Tuesday, 24 May 2011

"I Just Found Out I Need A Caesarean Section"

Caesarean Sections are surprisingly common these days with nearly 10% of births ending in the surgery. Caesarean's come in two forms; elective and emergency. Please note that a caesarean is a complex procedure and a the risk of turning this article into a book I am simply going to give you an overview of what to expect.

An emergency caesarean is obviously named so because they are required on short notice. The baby is coming and one complication or another means that baby needs to come out and come out now. Elective caesarean's aren't always "elective". They may be required because of pre-existing medical conditions or perhaps you have a mischievous baby who hasn't turned around yet.

Pre-opertation
Shaving - This varies from one hospital from the next and each Doctor has his own preferences. Many like to shave a little off the top of the pubic region to give them better access to baby. Other Doctor's don't do this because the shaved skin harbors bacteria that can cause infection.

Catheter - Your nurse may insert a catheter before or after your epidural. Not only is this necessary because you will be out of action for the following day or two, it also drains the bladder ensuring a smaller chance of it being accidentally nicked by the scalpel or scissors during the surgery.

Not to worry - you can pick your dignity up when you are discharged and the professionals who are working with you take very good care of it!

Anesthetic - No surgery is complete without anesthetic. There are two forms that are used for elective caesareans; the spinal and the epidural. Both have the same result of numbing you from the chest down. You will be required to sit still (or sometimes to lie, depending on your Dr) while a small needle is inserted into the space in your spinal column. A spinal is a one off shot. The epidural is left in place - a very fine catheter is inserted into the vertebral column and secured in place. Anesthetic is then injected into the spinal fluid - many women feel a warm tingly sensation in the area as it begins to take effect.
Many women experience a warm
tingly feeling in the area as
the spinal anesthetic begins to take effect

Epidural's are the favored option because they can be topped up if required during surgery and can stay in place for 48hours, offering you pain relief in the following days.

Yes, there is a danger of paralysis but it's very rare. More common are the monstrous headaches which sometimes occur after the needle is removed and is caused by a small amount of spinal fluids to leak. It may last a day or two before you feel any relief. Again, this is rare but it is something you should be aware of.

In the cases of an emergency caesarians, a general anaesthetic is sometimes required as it gives your OB the quickest access to a baby in distress. If you have an epidural in place during labour, your Doctors can simply increase the dose to numb the area. General anesthetics have always been high risk and are avoided unless absolutely necessary because of the effects that they have on both mother and child - babies suffer the effects of the anesthetic and mothers can have trouble bonding with baby.

During the Surgery
Many women feel a little overwhelmed by the operating theatre, overwhelmed with nervous tension, excitement and fear of what  may happen. Unless there is a serious problem, you can invite a loved one to hold your hand throughout the event. A screen is placed between you and your tummy so you will not be able to see the team working on you. In some cases (and if requested), this screen can be lowered at the last minute for you to watch baby emerge.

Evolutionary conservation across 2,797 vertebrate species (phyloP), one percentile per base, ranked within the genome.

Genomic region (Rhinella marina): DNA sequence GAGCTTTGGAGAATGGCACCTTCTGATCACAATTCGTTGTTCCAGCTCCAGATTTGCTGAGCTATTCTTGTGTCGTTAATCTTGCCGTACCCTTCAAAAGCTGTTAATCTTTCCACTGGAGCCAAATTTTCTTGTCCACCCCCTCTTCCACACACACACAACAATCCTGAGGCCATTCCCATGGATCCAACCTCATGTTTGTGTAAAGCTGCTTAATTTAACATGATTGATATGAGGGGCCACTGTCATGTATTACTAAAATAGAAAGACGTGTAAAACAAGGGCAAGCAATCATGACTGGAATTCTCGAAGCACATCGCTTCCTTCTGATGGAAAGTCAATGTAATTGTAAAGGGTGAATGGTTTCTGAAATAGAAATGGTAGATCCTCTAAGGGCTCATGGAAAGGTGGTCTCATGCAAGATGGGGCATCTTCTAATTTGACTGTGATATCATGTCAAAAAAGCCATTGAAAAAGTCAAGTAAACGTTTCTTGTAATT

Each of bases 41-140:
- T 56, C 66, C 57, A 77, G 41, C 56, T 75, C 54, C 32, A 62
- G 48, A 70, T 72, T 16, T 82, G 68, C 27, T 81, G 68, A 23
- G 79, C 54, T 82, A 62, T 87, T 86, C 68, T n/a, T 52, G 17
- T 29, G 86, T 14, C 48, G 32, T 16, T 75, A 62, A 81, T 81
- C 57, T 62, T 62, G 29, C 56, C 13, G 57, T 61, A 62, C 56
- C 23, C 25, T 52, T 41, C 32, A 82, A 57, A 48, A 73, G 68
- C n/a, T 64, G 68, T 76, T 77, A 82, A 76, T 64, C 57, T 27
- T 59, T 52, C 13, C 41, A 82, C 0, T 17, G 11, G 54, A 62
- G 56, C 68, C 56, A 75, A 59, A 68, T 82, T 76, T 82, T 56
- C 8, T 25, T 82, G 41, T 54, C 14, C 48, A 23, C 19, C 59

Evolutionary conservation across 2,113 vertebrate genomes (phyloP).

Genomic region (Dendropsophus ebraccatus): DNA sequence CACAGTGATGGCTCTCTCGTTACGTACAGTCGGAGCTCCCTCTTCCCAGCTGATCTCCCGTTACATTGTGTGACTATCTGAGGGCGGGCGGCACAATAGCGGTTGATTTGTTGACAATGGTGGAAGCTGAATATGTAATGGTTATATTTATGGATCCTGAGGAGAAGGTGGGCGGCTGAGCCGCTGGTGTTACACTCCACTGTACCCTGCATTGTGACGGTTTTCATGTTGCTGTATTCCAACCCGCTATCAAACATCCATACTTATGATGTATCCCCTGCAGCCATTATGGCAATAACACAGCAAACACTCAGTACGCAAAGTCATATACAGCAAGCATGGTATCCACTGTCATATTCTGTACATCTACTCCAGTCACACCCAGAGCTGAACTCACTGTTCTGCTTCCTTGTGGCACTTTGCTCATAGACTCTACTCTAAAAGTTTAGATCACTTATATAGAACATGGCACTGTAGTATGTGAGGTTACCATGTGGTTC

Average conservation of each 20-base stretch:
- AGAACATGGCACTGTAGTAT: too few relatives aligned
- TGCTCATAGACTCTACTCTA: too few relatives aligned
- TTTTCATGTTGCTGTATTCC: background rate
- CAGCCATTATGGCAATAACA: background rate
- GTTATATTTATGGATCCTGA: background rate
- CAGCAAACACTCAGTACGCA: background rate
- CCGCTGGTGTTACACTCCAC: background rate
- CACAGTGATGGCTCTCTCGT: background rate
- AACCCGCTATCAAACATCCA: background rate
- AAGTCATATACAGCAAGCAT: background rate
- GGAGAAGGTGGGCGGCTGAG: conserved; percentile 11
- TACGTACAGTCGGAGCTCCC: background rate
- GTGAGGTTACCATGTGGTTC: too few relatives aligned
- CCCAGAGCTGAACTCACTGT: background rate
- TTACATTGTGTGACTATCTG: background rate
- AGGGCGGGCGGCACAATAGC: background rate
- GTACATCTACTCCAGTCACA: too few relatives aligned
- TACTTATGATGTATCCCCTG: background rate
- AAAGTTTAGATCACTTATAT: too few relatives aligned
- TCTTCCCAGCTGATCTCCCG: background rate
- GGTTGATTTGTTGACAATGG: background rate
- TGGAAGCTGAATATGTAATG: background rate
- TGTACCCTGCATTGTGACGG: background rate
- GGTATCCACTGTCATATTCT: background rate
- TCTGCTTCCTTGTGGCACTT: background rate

There can be as few as five (often more) Doctors and nurses buzzing around but you can take comfort knowing that they are all very knowledgeable and experienced.

Some teams like to have the radio on or chat about what they have planned for the weekend - you may think that this is unprofessional or that they aren't giving their full attention to the task at hand but it's actually a good sign as it means that there are no complications. Don't fear if your don't hear any chatting though, it depends on the team involved.
Your Doctor will need to make two incisions to get to baby - one in the skin and the second in the uterus. The first into the skin, will depend on the position of the baby and the urgency in which baby has to come out. Given the choice, the vertical (or low transverse) incision is always preferred as it cuts along the grain of the muscle and therefore heals faster. At this point, some Doctors prefer to make a little incision in the uterus with the scalpel and use scissors to open the uterus.

You will feel pressure and tugging
sensations but the experience
should be painless
If you experience any pain during the surgery, all you have to do is ask! It does happen occasionally as the Anaestheseologist trys to find the balance between not enough anesthetic which will leave you in pain and too much anesthetic which can cause breathing difficulty. You will find that you can still feel all the tugging and pulling and the sensation of pressure but you should not experience any pain.


If you have had a spinal and experience a lot of pain, there will be no other option other than to give you a general aneasthetic. This is why epidural's are preferred as they can be topped up with anaesthetic as required. On the other hand, patients with an epidural have a slightly higher occurence of those monsterous headaches because the width of the catheter leaves a larger hole compared to that made with the fine needle of a spinal.
The curtain may be lowered for
 you to watch the moment your
baby enters the world.

Before you know it the bun is finally out of the oven and you get to welcome baby into the world. The Doctor's will begin putting Humpty Dumpty back together again and they are far more capable of this than all the kings soldiers and all the kings men combined. The whole procedure takes about 40 minutes from start to finish providing there are no complications along the way, however the experience is far from over.

Recovery From a Caesarean